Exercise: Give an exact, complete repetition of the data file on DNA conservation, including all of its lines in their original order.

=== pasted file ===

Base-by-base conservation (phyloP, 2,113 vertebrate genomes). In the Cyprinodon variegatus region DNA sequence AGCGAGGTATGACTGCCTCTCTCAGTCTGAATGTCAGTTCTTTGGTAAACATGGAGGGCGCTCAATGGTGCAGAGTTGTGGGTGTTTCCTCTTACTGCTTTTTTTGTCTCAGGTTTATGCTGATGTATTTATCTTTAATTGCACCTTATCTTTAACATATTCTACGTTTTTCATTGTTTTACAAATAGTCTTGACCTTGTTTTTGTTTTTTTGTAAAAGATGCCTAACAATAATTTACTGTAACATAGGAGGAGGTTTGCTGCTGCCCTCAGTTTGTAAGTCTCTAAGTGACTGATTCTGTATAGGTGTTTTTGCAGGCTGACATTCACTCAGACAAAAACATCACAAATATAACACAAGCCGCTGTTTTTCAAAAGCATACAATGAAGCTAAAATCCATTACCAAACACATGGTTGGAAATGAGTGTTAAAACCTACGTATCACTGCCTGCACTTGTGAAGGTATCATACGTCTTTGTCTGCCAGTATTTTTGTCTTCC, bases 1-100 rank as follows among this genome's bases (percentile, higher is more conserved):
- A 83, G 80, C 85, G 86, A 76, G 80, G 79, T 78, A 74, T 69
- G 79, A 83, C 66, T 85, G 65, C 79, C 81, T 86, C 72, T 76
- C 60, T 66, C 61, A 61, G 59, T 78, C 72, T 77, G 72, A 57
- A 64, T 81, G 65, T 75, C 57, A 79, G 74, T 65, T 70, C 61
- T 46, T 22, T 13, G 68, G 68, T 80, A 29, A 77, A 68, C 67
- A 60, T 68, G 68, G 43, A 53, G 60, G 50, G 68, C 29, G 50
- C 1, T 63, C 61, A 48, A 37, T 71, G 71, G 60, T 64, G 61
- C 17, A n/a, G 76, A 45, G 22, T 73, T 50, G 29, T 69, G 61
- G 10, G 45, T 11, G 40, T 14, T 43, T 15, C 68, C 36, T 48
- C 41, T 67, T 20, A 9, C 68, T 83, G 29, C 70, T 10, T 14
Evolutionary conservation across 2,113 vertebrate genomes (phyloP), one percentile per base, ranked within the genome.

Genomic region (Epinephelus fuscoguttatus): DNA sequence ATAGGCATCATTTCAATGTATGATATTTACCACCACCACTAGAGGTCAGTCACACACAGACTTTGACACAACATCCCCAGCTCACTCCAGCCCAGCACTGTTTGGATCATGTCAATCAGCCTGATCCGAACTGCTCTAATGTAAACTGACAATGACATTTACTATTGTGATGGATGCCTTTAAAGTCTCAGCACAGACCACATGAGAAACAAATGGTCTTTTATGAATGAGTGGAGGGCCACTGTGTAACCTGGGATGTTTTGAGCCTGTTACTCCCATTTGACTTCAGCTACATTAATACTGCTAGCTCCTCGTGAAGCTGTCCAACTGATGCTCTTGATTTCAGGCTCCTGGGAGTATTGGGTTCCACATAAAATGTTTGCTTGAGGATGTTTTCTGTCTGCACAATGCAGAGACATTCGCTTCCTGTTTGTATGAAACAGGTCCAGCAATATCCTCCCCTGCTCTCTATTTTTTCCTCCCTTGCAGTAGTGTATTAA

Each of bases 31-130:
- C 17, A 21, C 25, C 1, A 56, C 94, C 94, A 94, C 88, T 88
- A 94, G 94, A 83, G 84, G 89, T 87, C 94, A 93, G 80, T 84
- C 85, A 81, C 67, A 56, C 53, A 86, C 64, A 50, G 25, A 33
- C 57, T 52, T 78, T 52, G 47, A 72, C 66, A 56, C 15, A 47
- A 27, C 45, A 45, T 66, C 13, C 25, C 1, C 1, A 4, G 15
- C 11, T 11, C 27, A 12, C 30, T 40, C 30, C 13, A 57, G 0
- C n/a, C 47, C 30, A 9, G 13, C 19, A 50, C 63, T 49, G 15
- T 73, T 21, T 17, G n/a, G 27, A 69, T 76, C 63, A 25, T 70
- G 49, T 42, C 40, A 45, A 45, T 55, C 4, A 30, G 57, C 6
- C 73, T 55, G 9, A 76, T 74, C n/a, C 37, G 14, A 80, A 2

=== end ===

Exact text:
Base-by-base conservation (phyloP, 2,113 vertebrate genomes). In the Cyprinodon variegatus region DNA sequence AGCGAGGTATGACTGCCTCTCTCAGTCTGAATGTCAGTTCTTTGGTAAACATGGAGGGCGCTCAATGGTGCAGAGTTGTGGGTGTTTCCTCTTACTGCTTTTTTTGTCTCAGGTTTATGCTGATGTATTTATCTTTAATTGCACCTTATCTTTAACATATTCTACGTTTTTCATTGTTTTACAAATAGTCTTGACCTTGTTTTTGTTTTTTTGTAAAAGATGCCTAACAATAATTTACTGTAACATAGGAGGAGGTTTGCTGCTGCCCTCAGTTTGTAAGTCTCTAAGTGACTGATTCTGTATAGGTGTTTTTGCAGGCTGACATTCACTCAGACAAAAACATCACAAATATAACACAAGCCGCTGTTTTTCAAAAGCATACAATGAAGCTAAAATCCATTACCAAACACATGGTTGGAAATGAGTGTTAAAACCTACGTATCACTGCCTGCACTTGTGAAGGTATCATACGTCTTTGTCTGCCAGTATTTTTGTCTTCC, bases 1-100 rank as follows among this genome's bases (percentile, higher is more conserved):
- A 83, G 80, C 85, G 86, A 76, G 80, G 79, T 78, A 74, T 69
- G 79, A 83, C 66, T 85, G 65, C 79, C 81, T 86, C 72, T 76
- C 60, T 66, C 61, A 61, G 59, T 78, C 72, T 77, G 72, A 57
- A 64, T 81, G 65, T 75, C 57, A 79, G 74, T 65, T 70, C 61
- T 46, T 22, T 13, G 68, G 68, T 80, A 29, A 77, A 68, C 67
- A 60, T 68, G 68, G 43, A 53, G 60, G 50, G 68, C 29, G 50
- C 1, T 63, C 61, A 48, A 37, T 71, G 71, G 60, T 64, G 61
- C 17, A n/a, G 76, A 45, G 22, T 73, T 50, G 29, T 69, G 61
- G 10, G 45, T 11, G 40, T 14, T 43, T 15, C 68, C 36, T 48
- C 41, T 67, T 20, A 9, C 68, T 83, G 29, C 70, T 10, T 14
Evolutionary conservation across 2,113 vertebrate genomes (phyloP), one percentile per base, ranked within the genome.

Genomic region (Epinephelus fuscoguttatus): DNA sequence ATAGGCATCATTTCAATGTATGATATTTACCACCACCACTAGAGGTCAGTCACACACAGACTTTGACACAACATCCCCAGCTCACTCCAGCCCAGCACTGTTTGGATCATGTCAATCAGCCTGATCCGAACTGCTCTAATGTAAACTGACAATGACATTTACTATTGTGATGGATGCCTTTAAAGTCTCAGCACAGACCACATGAGAAACAAATGGTCTTTTATGAATGAGTGGAGGGCCACTGTGTAACCTGGGATGTTTTGAGCCTGTTACTCCCATTTGACTTCAGCTACATTAATACTGCTAGCTCCTCGTGAAGCTGTCCAACTGATGCTCTTGATTTCAGGCTCCTGGGAGTATTGGGTTCCACATAAAATGTTTGCTTGAGGATGTTTTCTGTCTGCACAATGCAGAGACATTCGCTTCCTGTTTGTATGAAACAGGTCCAGCAATATCCTCCCCTGCTCTCTATTTTTTCCTCCCTTGCAGTAGTGTATTAA

Each of bases 31-130:
- C 17, A 21, C 25, C 1, A 56, C 94, C 94, A 94, C 88, T 88
- A 94, G 94, A 83, G 84, G 89, T 87, C 94, A 93, G 80, T 84
- C 85, A 81, C 67, A 56, C 53, A 86, C 64, A 50, G 25, A 33
- C 57, T 52, T 78, T 52, G 47, A 72, C 66, A 56, C 15, A 47
- A 27, C 45, A 45, T 66, C 13, C 25, C 1, C 1, A 4, G 15
- C 11, T 11, C 27, A 12, C 30, T 40, C 30, C 13, A 57, G 0
- C n/a, C 47, C 30, A 9, G 13, C 19, A 50, C 63, T 49, G 15
- T 73, T 21, T 17, G n/a, G 27, A 69, T 76, C 63, A 25, T 70
- G 49, T 42, C 40, A 45, A 45, T 55, C 4, A 30, G 57, C 6
- C 73, T 55, G 9, A 76, T 74, C n/a, C 37, G 14, A 80, A 2